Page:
Finland, Eurozone and asymmetric shocks
1University of Oulu, Oulu Business School, Department of Economics, Economics
|Online Access:||PDF Full Text (PDF, 1.6 MB)|
|Persistent link:|| http://urn.fi/URN:NBN:fi:oulu-202005212047
Oulu : O. Itäkare,
|Publish Date:|| 2020-05-22
|Thesis type:||Master's thesis
This thesis has three following theoretical objectives. The first objective is to introduce the costs and benefits of a monetary union. The second objective is to introduce the concept of asymmetric shocks. The third objective is to introduce optimum currency areas (OCA) theory and its development from the 1960s. The theoretical framework is elaborated and supported by literature from notable economists and researchers.
This thesis has two following objectives on Finland and its EMU-membership. Firstly to introduce Finland’s official economic report about the costs and benefits of the EMU ex ante and secondly to introduce 2010s Finnish economists’ reviews on Finland’s EMU-membership.
The empirical objectives of this thesis are to find out potential asymmetries in GDP trend deviations among the eleven original EMU-countries and Greece. For the second empirical objective, this thesis examines whether economic integration, in terms of GDP trend deviations, has increased in the above-mentioned countries during the common currency and lastly to find out how GDP trend deviations affect the unemployment rate in these countries, using a simple regression model.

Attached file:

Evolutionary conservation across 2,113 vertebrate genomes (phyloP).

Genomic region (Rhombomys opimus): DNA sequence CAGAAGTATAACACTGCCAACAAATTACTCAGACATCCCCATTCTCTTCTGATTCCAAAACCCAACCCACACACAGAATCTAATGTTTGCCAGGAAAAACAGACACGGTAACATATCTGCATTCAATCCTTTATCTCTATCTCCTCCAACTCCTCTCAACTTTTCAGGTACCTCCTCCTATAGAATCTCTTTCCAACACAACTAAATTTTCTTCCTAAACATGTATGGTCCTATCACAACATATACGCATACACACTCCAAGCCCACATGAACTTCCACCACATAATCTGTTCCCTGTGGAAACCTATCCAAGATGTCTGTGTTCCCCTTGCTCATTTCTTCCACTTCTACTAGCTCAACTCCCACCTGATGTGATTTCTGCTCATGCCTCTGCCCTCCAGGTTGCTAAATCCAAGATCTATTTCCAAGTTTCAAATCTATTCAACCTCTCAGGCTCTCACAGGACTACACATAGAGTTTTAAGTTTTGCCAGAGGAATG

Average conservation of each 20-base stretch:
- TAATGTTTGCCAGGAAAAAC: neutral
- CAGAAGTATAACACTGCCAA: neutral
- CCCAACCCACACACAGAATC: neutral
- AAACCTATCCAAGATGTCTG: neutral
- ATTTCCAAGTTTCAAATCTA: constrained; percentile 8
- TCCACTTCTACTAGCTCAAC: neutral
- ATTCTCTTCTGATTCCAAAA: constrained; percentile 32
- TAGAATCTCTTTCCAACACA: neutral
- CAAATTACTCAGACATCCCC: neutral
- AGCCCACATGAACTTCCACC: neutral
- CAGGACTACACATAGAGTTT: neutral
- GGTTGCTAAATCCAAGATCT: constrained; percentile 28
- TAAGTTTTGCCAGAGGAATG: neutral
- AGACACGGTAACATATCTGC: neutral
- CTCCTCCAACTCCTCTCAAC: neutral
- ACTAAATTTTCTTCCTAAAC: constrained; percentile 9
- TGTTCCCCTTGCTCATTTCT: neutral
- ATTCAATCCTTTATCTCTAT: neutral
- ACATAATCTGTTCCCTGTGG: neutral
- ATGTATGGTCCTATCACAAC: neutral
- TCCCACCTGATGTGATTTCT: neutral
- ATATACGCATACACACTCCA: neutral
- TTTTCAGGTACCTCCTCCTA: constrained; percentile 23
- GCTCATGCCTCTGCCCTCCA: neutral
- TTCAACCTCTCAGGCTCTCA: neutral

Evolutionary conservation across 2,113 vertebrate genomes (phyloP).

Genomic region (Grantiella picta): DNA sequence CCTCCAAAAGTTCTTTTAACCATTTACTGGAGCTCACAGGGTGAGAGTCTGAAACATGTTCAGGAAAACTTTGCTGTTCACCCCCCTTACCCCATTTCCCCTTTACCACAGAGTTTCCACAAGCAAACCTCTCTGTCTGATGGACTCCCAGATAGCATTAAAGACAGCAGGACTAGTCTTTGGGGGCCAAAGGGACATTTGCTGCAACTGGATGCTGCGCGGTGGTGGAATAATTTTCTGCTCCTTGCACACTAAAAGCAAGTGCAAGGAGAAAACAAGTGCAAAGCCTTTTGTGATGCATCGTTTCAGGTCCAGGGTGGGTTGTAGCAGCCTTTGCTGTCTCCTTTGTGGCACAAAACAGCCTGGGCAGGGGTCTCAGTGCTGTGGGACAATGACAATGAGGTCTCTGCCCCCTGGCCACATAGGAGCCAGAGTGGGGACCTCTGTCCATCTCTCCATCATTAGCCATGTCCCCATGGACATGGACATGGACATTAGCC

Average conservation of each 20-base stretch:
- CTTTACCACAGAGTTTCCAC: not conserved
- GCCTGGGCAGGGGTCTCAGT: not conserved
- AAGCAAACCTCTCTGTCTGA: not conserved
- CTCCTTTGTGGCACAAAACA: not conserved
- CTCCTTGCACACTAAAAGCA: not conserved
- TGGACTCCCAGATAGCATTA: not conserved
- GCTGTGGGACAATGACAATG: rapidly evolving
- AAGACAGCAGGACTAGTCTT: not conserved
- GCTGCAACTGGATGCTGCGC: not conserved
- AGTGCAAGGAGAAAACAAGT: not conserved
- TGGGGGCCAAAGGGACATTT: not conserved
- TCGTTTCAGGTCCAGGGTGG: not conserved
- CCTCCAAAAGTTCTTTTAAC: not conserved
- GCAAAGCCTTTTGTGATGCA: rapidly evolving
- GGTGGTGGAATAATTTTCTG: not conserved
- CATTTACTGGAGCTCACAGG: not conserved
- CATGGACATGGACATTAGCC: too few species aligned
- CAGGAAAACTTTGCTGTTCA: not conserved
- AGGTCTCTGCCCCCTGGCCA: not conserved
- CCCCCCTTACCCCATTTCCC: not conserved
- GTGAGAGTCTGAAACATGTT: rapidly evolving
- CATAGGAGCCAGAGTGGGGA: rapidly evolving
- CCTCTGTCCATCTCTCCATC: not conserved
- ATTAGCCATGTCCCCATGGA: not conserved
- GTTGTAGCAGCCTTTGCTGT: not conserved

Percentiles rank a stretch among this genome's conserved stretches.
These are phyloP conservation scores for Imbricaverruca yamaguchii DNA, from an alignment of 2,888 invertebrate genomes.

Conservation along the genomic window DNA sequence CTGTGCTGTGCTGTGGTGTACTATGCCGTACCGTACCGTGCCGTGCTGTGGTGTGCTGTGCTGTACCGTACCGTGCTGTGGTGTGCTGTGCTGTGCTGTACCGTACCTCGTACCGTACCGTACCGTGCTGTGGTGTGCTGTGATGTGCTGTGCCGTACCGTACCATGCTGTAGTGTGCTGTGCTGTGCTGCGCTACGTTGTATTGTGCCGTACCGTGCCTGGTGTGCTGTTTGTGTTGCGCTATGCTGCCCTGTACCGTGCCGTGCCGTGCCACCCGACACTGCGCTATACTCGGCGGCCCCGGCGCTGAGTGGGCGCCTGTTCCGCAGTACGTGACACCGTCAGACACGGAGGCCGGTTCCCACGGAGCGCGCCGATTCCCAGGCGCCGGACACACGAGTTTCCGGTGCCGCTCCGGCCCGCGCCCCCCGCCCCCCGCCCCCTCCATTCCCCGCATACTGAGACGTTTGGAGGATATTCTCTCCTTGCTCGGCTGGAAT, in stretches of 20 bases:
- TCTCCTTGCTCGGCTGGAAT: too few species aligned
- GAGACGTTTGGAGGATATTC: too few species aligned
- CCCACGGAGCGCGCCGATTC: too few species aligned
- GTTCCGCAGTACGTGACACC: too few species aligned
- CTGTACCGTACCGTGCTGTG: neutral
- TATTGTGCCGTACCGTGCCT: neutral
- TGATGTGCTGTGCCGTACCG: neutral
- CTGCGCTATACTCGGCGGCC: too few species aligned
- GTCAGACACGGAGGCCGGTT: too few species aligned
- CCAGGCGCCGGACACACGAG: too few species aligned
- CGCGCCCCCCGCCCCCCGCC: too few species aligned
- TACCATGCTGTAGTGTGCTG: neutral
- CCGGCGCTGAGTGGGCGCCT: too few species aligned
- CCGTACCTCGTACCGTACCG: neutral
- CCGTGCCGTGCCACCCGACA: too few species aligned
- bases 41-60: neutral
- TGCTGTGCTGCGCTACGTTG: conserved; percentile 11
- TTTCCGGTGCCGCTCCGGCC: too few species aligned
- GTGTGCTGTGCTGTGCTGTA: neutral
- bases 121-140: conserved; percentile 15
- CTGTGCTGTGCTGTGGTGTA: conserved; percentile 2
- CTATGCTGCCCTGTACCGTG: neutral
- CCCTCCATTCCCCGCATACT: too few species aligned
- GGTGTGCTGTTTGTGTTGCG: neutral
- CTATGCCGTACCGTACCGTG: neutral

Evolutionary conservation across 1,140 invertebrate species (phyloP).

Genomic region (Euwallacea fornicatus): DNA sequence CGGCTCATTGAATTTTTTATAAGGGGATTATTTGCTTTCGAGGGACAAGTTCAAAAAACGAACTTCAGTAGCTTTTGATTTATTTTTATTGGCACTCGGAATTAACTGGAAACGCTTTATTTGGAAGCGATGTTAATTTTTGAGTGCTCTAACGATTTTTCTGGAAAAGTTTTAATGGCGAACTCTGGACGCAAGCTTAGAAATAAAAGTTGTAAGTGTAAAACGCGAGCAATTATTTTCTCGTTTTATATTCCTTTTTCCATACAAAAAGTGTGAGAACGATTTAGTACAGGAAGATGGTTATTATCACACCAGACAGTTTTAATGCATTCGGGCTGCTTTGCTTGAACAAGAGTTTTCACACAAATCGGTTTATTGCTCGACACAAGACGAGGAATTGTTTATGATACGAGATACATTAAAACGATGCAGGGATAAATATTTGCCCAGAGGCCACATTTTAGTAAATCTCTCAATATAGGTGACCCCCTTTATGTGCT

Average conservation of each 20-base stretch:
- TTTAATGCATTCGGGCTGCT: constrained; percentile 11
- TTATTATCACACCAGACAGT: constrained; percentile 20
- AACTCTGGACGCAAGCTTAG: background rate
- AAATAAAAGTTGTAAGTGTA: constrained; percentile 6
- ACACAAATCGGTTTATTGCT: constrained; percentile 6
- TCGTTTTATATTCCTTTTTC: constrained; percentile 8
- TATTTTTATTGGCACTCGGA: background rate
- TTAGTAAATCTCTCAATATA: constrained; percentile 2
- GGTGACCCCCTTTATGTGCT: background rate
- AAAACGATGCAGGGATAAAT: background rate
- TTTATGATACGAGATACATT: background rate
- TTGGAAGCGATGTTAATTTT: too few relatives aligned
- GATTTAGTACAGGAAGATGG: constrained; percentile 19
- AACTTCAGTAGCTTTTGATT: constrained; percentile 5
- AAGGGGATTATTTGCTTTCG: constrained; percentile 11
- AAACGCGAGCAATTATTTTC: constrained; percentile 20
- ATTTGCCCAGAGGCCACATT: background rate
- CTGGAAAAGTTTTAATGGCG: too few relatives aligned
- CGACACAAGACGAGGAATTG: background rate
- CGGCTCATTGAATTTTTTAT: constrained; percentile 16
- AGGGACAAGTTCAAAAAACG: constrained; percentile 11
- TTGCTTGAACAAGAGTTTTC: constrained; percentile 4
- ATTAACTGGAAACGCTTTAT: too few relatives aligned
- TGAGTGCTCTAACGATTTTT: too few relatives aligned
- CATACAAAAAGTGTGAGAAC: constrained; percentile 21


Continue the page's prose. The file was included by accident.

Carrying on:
According to the empirical results of this thesis, economic integration among the original EMU-countries has increased during the common currency. Hence, the member states have faced less asymmetric GDP shocks in the euro-period than before it. The finding supports the economic argument of the Eurozone. Germany is an interesting exception, as its GDP trend deviations are explicitly weakly correlated to the other member states. In addition, Germany and Greece together have the only negative GDP trend deviation correlation of all the EMU-countries. The results also depict that the economic integration of Finland has increased during the time of the common currency.
Economic stability, with respect to the size of GDP trend deviations, has not increased during the common currency. The results show that there are remarkable differences in how sensitively the labor markets in different countries react to the out of trend GDP shocks. Also, the member states have large differences in GDP growth rates, which can in the long run stress economic cohesion, thus widen the gap of living standards.
The empirical results discovered here can be widely used for further examination. Especially deeper country-specific investigation could provide reasoning for various smaller observations, for example, the close relation of Finland and Spain. Also, the results can be used as a comparison for similar research.
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